Tag Archives: Author

Bachelor War Bread and Pony Love: Words from White Eagle

“Few towns can boast an Indian writer. This Gillette can do with impunity.” So began the editor of the Gillette News’ introduction of White Eagle to Gillette and ultimately the nation.

White Eagle, photo from his 1916 The Gillette Cook Book, reprinted by the Campbell County Historical Society ca 1965

White Eagle, photo from his 1916 The Gillette Cook Book, reprinted by the Campbell County Historical Society ca 1965

Shields Wright, known as White Eagle, was born in 1878 or 1879 to a Sioux couple “on [the] south fork of [the] Red River 4 miles from Eufaula, Oklahoma,” deep in the heart of Indian Country. Born deaf, the cards were stacked against him from the start, but his infirmity seems to have only made him more observant. He was taught to read and write and eventually could speak with some difficulty. At age 15, he left the reservation and struck out on his own.

During the summer of 1909, White Eagle found himself working on the range as a cowboy near Gillette, Wyoming. This was a life he loved, out on the plains with only cattle and his horse for company and plenty of time to think. And write. Like many cowboys, White Eagle had the heart of a poet.

This pamphlet of poems included "Indian Maiden Up-to-Date", "I Love You My Pony", "The Dog Supper", "Indians Lament" and "Indian Cow-Boy Song" (WSA P2007-11)

This pamphlet of poems included “Indian Maiden Up-to-Date”, “I Love You My Pony”, “The Dog Supper”, “Indians Lament” and “Indian Cow-Boy Song”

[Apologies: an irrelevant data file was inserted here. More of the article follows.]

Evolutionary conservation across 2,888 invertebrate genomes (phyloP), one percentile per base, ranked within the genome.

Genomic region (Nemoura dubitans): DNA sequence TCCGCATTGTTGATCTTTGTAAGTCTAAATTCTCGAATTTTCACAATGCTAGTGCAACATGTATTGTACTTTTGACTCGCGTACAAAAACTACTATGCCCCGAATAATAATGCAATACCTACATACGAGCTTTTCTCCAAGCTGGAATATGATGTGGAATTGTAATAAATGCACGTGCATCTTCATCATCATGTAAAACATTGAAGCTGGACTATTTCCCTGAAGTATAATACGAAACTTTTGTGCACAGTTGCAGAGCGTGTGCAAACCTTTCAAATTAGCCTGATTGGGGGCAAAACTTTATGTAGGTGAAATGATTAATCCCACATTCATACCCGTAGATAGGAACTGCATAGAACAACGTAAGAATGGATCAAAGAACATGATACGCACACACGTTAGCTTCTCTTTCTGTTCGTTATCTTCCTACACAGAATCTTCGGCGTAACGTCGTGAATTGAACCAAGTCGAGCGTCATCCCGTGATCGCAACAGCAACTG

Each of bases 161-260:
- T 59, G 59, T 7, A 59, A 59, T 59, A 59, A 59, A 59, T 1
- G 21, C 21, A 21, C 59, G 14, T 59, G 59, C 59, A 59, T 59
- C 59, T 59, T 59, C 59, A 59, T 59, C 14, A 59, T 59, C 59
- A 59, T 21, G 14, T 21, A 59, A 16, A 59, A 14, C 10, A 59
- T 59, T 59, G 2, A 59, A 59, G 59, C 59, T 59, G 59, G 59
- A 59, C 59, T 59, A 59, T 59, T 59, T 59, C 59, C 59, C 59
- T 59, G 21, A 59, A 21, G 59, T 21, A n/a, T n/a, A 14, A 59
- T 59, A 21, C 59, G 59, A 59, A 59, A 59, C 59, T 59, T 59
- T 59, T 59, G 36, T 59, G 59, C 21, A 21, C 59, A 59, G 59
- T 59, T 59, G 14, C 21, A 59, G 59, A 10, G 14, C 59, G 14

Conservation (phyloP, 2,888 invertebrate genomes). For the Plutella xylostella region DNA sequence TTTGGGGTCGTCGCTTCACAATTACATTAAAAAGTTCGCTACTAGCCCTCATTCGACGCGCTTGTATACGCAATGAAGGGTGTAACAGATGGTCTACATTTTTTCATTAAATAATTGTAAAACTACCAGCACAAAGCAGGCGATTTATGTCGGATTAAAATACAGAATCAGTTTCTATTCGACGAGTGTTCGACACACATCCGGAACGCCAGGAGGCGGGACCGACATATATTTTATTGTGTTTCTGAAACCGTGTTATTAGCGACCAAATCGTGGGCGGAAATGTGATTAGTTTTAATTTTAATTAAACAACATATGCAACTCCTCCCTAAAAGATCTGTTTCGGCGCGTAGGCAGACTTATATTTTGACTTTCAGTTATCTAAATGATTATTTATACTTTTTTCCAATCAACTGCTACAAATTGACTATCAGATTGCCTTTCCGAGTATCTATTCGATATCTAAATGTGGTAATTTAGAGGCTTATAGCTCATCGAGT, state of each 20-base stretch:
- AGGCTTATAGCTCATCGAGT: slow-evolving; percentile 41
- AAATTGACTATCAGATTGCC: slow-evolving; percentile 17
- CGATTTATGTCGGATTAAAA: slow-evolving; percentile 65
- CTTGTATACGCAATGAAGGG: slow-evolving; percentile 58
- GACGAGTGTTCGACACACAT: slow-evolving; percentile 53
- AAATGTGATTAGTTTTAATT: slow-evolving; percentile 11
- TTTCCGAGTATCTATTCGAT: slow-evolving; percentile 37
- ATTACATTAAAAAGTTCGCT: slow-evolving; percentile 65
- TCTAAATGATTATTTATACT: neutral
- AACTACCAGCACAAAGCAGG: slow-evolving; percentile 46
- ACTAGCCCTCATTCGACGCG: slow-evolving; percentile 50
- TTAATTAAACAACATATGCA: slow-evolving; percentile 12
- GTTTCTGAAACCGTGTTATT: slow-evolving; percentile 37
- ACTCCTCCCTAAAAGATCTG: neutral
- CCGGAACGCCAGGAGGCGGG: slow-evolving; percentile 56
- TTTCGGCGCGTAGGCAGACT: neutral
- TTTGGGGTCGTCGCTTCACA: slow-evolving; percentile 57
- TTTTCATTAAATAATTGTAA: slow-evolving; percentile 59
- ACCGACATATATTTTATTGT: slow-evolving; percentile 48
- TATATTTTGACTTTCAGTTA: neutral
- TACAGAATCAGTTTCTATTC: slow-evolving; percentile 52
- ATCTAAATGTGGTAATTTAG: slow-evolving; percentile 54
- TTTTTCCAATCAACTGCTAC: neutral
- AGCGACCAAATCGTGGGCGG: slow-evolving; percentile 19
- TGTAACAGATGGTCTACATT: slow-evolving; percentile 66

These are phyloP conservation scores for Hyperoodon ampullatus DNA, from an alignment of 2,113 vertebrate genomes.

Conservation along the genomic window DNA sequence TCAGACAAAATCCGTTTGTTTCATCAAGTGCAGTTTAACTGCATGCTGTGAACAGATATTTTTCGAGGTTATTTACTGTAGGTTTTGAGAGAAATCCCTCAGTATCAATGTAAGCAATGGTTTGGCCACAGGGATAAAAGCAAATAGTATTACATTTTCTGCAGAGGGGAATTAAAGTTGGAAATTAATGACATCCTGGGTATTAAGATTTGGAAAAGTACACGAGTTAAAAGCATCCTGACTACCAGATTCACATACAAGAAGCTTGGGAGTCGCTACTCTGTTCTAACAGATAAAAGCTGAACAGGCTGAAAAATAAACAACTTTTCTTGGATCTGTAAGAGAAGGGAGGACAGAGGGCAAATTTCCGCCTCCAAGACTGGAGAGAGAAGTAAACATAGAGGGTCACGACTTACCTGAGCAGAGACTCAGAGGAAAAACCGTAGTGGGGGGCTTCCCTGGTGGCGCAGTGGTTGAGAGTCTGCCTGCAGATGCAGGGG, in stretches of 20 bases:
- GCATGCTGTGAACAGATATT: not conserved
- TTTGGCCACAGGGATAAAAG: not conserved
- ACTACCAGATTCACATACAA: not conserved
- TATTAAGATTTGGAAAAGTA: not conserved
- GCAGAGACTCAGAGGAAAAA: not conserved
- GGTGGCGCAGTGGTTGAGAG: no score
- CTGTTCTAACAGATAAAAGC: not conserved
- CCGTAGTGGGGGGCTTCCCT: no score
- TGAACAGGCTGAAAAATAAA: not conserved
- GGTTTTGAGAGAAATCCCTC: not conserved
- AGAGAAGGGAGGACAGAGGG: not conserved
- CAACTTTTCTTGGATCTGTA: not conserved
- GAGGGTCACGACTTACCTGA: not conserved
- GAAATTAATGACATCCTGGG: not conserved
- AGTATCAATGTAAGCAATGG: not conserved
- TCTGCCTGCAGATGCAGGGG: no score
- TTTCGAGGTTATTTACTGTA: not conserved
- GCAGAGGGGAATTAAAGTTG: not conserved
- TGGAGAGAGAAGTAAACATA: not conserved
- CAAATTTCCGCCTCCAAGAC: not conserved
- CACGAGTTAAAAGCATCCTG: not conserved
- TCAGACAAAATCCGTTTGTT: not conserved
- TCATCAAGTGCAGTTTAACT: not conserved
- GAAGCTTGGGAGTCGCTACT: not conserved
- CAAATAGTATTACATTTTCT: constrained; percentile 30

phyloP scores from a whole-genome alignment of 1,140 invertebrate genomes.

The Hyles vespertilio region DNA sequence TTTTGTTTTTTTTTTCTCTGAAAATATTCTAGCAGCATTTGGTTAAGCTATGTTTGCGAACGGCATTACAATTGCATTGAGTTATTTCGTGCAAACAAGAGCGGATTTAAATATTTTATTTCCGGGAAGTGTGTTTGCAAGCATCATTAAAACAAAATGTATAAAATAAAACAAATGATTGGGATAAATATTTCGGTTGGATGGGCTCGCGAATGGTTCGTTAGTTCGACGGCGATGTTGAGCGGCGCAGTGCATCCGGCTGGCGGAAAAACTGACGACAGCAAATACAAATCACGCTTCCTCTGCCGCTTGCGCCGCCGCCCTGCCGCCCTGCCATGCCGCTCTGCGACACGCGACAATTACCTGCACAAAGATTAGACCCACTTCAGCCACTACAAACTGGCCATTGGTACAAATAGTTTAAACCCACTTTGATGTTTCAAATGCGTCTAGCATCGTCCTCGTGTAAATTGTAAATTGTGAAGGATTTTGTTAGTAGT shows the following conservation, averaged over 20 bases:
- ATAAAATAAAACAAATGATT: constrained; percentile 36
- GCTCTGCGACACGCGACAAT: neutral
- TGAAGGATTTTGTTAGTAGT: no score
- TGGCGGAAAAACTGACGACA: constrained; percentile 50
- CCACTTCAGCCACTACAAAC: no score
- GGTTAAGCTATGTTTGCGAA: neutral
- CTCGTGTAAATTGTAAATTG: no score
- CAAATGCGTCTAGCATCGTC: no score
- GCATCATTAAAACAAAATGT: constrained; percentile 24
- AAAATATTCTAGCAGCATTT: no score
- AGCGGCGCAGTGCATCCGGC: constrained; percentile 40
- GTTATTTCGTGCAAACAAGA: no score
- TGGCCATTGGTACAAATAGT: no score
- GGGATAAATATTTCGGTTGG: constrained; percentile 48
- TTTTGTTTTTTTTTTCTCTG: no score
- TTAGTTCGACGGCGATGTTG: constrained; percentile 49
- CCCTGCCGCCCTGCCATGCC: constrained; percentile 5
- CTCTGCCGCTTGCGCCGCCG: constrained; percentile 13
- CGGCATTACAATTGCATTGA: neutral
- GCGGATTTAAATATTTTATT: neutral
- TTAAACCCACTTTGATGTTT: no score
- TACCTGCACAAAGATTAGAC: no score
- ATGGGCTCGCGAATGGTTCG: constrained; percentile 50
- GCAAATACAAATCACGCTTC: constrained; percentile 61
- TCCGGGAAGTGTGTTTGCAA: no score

(WSA P2007-11)

Starting in August 1912, White Eagle became an infrequent contributor to the Gillette News. He was compensated for his work, which was often published on the front page. Sometimes he would offer his opinion on a topic, but more often it would be a poem. He later published a pamphlet of poems entitled “The Dog Supper and Other Poems” and sold them for a bit of pocket change. Though much of his work spoke about his life as a cowboy, he also wrote about his experience as a Native American walking between both the old and new West and the Native and White cultures.

The Wyoming Wind

O, Wyoming wind why this way
Of coming round so rough today?
You close my door with such a slam
You almost caught me in the jam.
You make me feel a bit afraid
You shake the roof so e’er-head
You startle me with your wild roar
As you go racing past my door.
Coming screeching across the land
You fill my eyes with dust and sand
You catch up mud in your mad race
And sling it roughly in my face
You snatch my hat with gusts wild
And have me chase it most a mile.
You whip in rags my one old coat
And blow my breath back down my throat.
You took my wash tub most to town
And left it sitting upside down
You take the moisture from my crop
And leave me wondering where you’ll stop.

— published in the Gillette News

Some time around 1916 White Eagle acquired a printing press of his own. His first endeavor was to publish a local cookbook. He asked local women to share their best recipes and often included a short biographical note about the contributor. He also added a few of his poems for color.

White Eagle on his horse, Red Bird, made quite a splash when he appeared on the streets of Chicago promoting the Custer Battlefield Highway in 1922. (WSA Sub Neg 285)

White Eagle on his horse, Red Bird, made quite a splash when he appeared on the streets of Chicago promoting the Custer Battlefield Highway in 1922.
(WSA Sub Neg 285)

In 1922, White Eagle rode the entire length of the Custer Battlefield Highway, from Sheridan to Omaha to promote the highway and encourage tourism. His horse, Red Bird, was provided by Sen. John B. Kendrick. From Omaha, he toured the East by train, stopping in Chicago, Detroit and Washington, DC. He met with General Custer’s widow and was interviewed by Cornelius Vanderbilt. When he returned to Wyoming, White Eagle published a piece in The Highway Magazine entitled “Good Roads Force the Passing of the “Old West” about his travels and his memories of the west as it was. His story was also written up in Popular Mechanics.

Flowing his trip East, White Eagle’s writing disappear from the newspaper. There is a mention of his greeting Queen Marie of Romania in Washington State in 1926, but beyond that, his trail fades away. Perhaps he just rode off into the sunset.